That is one of the most general heuristic lessons of twentieth century mathematics, physics, biology, and engineering—generally speaking, state-spaces are themselves dynamical objects.

  14. Todd Brun Says:

    Still waiting for the paper, though!

  15. Scott Says:


  16. John Sidles Says:

    Hi Todd! I hope you don’t mind some fan mail expressing appreciation for your fine articles on topics relating to quantum decoherence and simulation. In particular, a 1997 article that you wrote with Rüdiger Schack: A C++ library using quantum trajectories to solve quantum master equations is really excellent.

    Your and Schack’s article was IMHO well ahead of its time (this was one of the things I was discussing with Dave Bacon). In particular, many of the techniques that your computational library implements on flat Hilbert state-spaces translate well to curved Kählerian state-spaces.

    There is of course some extra work in keeping track of vectors versus one-forms, etc., but (as mathematicians have long known) this work is immensely easier on Kählerian manifolds than on Riemannian manifolds.

    The physical point is that by embedding quantum trajectories on a suitably-curved Kahlerian manifold, the state-space geometry itself implicitly handles much of the computational complexity of calculating the trajectory. So the resulting codes are tremendously fast!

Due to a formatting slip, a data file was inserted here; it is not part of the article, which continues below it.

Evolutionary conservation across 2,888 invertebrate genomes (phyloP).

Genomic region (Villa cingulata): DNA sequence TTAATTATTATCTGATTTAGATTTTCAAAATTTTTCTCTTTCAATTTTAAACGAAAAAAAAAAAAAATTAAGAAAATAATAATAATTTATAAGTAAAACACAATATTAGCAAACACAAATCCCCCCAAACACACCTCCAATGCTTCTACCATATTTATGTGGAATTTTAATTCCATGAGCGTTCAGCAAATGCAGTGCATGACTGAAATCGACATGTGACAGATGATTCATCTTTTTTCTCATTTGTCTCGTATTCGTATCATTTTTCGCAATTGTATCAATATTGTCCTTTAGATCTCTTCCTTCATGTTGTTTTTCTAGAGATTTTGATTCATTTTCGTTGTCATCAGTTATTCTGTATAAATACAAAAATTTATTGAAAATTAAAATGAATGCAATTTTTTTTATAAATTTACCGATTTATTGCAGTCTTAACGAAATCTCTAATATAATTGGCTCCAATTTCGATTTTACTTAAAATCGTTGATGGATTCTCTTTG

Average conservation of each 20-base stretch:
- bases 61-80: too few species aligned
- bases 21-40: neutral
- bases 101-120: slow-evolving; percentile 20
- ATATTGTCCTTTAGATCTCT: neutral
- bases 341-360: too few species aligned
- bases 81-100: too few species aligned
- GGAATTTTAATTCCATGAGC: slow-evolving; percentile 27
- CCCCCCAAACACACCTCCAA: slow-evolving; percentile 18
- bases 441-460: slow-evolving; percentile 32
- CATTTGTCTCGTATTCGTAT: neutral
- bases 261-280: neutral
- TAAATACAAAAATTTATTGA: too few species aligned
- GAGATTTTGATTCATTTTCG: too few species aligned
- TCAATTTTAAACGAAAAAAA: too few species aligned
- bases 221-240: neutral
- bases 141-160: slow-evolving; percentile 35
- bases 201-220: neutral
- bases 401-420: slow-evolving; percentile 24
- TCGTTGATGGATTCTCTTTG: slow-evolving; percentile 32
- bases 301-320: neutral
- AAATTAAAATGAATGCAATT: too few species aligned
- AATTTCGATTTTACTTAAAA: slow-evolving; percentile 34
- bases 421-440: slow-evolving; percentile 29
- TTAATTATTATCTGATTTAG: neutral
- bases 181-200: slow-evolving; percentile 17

Our UW QSE Group is now documenting our Kählerian codes, not as a standalone library, but rather as a module for the well-known SIAM compendium Templates for the Solution of Linear Systems: Building Blocks for Iterative Methods. We would be very interested to hear from anybody else who has written (or is writing) quantum trajectory-tracing code along similar lines, particularly codes that are (or could be) naturally embedded and/or projected onto curved quantum state-spaces.

    As for the relevance to fundamental physics, well, if Nature is a quantum simulation, and quantum simulations are more efficient on (curved) Kählerian state-spaces, then doesn’t it follow (heuristically) that the quantum state-space of Nature is itself likely to be dynamically Kählerian?

    That would be fun! :)

  17. ScentOfViolets Says:

    I’ve never gotten a good nontechnical reply (for suitable values of nontechnical), but isn’t the Einstein Block Universe model and any other model relying on QM basically incompatible? By QM, I mean in this case quantum indeterminism? Or is this a case where there are many histories, but only one future?

  18. harrison Says:

    Dammit, Scott, I finished the part about P_CTC, got up to get a Coke, and started thinking about BQP_CTC, only to come back and find you’d gone and answered it. :)